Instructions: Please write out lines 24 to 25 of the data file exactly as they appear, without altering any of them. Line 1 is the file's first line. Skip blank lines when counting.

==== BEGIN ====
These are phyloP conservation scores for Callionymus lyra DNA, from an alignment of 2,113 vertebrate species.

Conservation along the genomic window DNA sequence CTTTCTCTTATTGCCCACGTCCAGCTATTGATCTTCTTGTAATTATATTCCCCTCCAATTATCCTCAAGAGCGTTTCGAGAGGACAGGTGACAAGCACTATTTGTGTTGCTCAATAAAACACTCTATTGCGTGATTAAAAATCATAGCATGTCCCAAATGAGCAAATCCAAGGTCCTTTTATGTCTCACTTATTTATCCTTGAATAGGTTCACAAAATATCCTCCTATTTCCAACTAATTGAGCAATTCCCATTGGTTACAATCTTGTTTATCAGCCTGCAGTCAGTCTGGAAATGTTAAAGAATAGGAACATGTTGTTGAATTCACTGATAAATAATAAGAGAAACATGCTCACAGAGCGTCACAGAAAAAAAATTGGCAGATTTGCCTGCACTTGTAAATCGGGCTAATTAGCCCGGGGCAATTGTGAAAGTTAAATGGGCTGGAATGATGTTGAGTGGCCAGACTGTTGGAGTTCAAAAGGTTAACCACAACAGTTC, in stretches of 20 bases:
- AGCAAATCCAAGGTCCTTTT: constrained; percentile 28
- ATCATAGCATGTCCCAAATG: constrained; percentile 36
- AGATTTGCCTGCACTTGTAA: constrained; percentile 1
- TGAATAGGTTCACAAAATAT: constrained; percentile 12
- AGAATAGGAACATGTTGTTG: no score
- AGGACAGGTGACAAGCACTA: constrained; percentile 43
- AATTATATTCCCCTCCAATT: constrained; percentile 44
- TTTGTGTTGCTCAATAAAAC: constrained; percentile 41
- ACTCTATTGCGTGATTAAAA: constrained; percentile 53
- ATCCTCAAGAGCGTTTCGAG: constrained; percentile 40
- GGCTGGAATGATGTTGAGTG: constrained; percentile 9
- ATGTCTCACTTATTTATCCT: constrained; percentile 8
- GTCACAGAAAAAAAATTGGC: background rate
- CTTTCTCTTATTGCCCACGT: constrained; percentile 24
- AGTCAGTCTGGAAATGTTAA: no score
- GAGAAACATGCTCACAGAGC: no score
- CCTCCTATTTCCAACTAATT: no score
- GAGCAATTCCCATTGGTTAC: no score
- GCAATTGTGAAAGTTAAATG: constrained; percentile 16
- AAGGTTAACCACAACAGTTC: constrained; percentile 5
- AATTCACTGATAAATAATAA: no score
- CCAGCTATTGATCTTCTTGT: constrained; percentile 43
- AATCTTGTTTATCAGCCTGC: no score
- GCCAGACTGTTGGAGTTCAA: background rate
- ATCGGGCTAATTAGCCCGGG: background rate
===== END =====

- CCAGCTATTGATCTTCTTGT: constrained; percentile 43
- AATCTTGTTTATCAGCCTGC: no score